Officials investigating the Paris attacks believe the terror network who orchestrated the massacre, had links to people in the UK. Several people based in the UK are suspected of having connections to Abdelhamid Abaaoud, the Islamic State operative and alleged mastermind of the November 13 attacks.

According to officials cited by The Wall Street Journal, at least one person connected to the Paris attacks is believed to have travelled to the U.K. before the shootings. The suspects, some of whom are believed to be of Moroccan heritage, are based in Birmingham, the U.K.'s second-largest city which has known ties to Islamist extremism. Several Islamist terrorist cells of North African origin have been connected with the city and the surrounding region.

On November 13, eight suicide bombers unleashed a wave of atrocities on the French capital on six major sites including a street cafe and the Bataclan theatre which was the scene of a blood bath. 130 people died and hundreds more were injured. Reports linking suspects in the UK to the Paris attacks will fuel fears of a similar attack occuring in Britain.

In the aftermath of the Paris massacre, British Prime Minister David Cameron warned that London was a prime target for a mass assault by IS. In recent days he lobbied vigorously for the U.K. to join U.S.-led airstrikes against Islamic State in Syria, stating that the terror group poses a direct threat to the U.K.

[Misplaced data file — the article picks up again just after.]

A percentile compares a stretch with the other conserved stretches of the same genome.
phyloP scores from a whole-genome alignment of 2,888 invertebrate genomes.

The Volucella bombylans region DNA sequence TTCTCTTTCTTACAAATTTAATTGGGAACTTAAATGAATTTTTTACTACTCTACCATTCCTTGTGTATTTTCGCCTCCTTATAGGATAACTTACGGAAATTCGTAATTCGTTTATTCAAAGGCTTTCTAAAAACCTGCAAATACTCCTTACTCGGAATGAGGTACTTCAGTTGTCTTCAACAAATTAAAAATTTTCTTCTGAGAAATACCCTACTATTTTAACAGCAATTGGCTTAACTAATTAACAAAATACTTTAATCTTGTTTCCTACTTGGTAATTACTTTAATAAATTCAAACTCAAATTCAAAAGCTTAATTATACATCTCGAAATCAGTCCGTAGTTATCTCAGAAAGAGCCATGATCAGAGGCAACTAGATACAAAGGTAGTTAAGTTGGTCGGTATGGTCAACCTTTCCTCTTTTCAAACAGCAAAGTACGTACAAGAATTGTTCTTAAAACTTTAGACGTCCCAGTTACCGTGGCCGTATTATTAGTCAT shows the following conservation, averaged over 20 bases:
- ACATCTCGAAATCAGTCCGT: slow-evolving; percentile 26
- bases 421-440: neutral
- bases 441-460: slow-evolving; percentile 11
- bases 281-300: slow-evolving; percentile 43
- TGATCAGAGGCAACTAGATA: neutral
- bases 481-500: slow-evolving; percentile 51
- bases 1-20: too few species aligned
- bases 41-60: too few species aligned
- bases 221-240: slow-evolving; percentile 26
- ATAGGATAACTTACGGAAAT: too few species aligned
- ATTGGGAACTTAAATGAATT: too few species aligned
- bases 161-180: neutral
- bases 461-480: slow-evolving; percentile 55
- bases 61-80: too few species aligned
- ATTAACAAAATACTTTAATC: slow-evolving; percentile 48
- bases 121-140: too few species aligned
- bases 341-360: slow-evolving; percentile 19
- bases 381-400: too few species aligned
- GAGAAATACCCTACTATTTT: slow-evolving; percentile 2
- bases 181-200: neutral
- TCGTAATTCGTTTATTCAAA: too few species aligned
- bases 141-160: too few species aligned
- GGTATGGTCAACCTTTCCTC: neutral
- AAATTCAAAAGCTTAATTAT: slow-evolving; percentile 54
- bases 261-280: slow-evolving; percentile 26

The Paris attacks "could just as well have been in London as in Paris," Mr. Cameron said as Britain extended its bombing campaign against the militant group to Syria from Iraq.

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A vigil at the Place de la Republique in memory of the victims of the Paris attacks Christopher Furlong/Getty Images

In the wake of the Paris massacre, the UK government revealed it had thwarted seven terror attacks on British soil in the past year. The U.K.'s terror alert is at the second-highest level, "severe," which means an attack is highly likely. Security has been stepped up in the capital, with a strong police presence at major sites and tighter border checks to monitor the movement of people and vehicles entering the UK.

The U.K.'s most senior counterterror officer Mark Rowley said the Paris attacks were evidence of a network intending to strike at the heart of Europe.

"You would be expecting us and the security services to be working flat out to look for any possible links and connections of that network to anything in the U.K.," Mr. Rowley said. "I can give you 100% assurance we are doing that but it would be wrong to discuss the detail of what we are or are not finding."

Metropolitan Police officers stationed in Paris are helping with the French investigation.

The reports come as Belgian police continue to search for Salah Abdeslam, who fled across the border after the Paris attacks and Mohamed Abrini, who is suspected of having driven him to Paris. Officials are also looking for two new suspects connected to the Paris attacks who were using fake Belgian identification documents with the names Samir Bouzid and Soufiane Kayal, the federal prosecutors' office said.